Each year in the United States, at least 2 million people are infected with an antibiotic-resistant bacteria — 23,000 of whom die as a result. And the rate at which new resistance mechanisms are spreading means many more could be at risk.
What’s more, many patients are unintentionally contributing to their own antibiotic resistance. How? A scoping review of 31 studies recently published in Annals of Internal Medicine and authored by George Germanos, MD, shows an increasingly large number of Americans are using antibiotics without a prescription or medical guidance.
Although prevalence varies across different communities, the researchers found up to 66 percent of people could be misusing antibiotics by storing pills for future use, diverting them to others or simply intending to use them without a prescription.
“Very frequently, we found the highest reported prevalence was in populations that had limited access to healthcare,” Germanos tells Florence Health. “We need to educate people about the effects of antibiotics.”
What Did the Study Find?
The researchers focused on four populations: Patients within healthcare settings, patients outside of healthcare settings, Hispanic populations and injection drug users. Antibiotics were often obtained without a prescription from various sources, including previously prescribed courses, local markets and family or friends.
The prevalence of storing antibiotics for future use ranged from 14 percent to 48 percent across all groups. The highest estimate of nonprescription use (48 percent) was reported from a 2018 national Internet survey of parents, in which a majority of respondents said they diverted leftover antibiotics to their child’s siblings, unrelated children or unrelated adults.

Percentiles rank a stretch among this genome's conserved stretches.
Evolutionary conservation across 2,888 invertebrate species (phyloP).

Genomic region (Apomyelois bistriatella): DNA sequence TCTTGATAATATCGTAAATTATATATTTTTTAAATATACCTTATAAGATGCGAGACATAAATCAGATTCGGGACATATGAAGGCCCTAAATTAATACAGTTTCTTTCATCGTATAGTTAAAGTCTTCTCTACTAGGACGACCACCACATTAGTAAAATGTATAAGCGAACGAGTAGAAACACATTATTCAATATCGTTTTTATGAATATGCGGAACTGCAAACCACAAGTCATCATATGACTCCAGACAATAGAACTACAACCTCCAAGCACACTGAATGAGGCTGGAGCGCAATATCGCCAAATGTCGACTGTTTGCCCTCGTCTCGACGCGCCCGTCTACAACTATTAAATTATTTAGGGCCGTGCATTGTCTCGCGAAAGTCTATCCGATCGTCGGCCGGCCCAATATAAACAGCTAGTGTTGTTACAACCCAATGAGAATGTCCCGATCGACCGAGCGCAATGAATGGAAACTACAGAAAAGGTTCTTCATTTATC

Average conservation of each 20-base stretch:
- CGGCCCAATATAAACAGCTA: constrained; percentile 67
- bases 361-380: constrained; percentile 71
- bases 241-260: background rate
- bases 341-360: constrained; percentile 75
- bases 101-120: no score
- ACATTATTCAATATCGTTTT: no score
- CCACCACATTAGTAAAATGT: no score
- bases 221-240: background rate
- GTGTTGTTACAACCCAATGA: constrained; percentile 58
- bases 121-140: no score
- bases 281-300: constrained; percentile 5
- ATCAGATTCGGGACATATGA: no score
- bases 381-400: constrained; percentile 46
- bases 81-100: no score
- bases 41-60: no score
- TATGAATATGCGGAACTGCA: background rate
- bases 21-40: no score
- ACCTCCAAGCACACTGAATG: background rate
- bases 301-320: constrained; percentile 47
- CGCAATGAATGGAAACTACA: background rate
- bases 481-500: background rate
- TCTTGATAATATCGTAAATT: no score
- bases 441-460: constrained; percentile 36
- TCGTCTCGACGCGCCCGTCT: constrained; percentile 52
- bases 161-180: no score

Several of the surveyed studies also reported that nonprescription antibiotic use was prevalent in Hispanic populations, with the highest prevalence (66 percent) measured from a 2014 survey of migrant workers in Florida.
Studies of injection drug users showed rates of nonprescription antibiotic use ranged from 5 percent to 32 percent in order to treat abscesses and injection-related wounds.
According to the research, the following are factors influencing nonprescription use of antibiotics:
- Lack of insurance or healthcare access
- Costs of physician visit or of antibiotics
- Relatives or friends providing antibiotics
- Availability in ethnic stores or on the street
- Long waiting periods in clinics
- Embarrassment about seeking care for a sexually transmitted infection
- Drug users’ concerns about being mistreated
- Lack of transportation to/from medical care
- Maintaining job or not missing pay
- Previous response to antibiotic treatment
Why Does the Study Matter?
The use of antibiotics without a prescription could increase unnecessary drug use, as well as the global risk for antimicrobial resistance. Germanos said that when patients take nonprescription antibiotics unnecessarily, they could be selecting for resistance.
“People are just trying to do what’s best for their child or for their own wellbeing,” Germanos said. “It’s not like they’re trying to act in a harmful way. But they don’t know the side effects or the potential complications of taking antibiotics inappropriately.”
Germanos said our healthcare system needs to place a greater emphasis on antibiotic stewardship — making sure the right drug is administered for the right duration and for the right microbe.
What Can Healthcare Providers Do?
A greater understanding of risk factors is essential in limiting this unsafe practice. Germanos recommends that healthcare providers take the time to highlight some of the harms of antibiotic misuse to their patients.
“Education is the best start,” Germanos said. “And of course, increasing access to healthcare.”
Simply reminding patients to take their prescription to completion and not to reuse or redistribute leftovers could go a long way. And check out the following resources, provided by the CDC, to brush up on best practices for prescribing and taking antibiotics: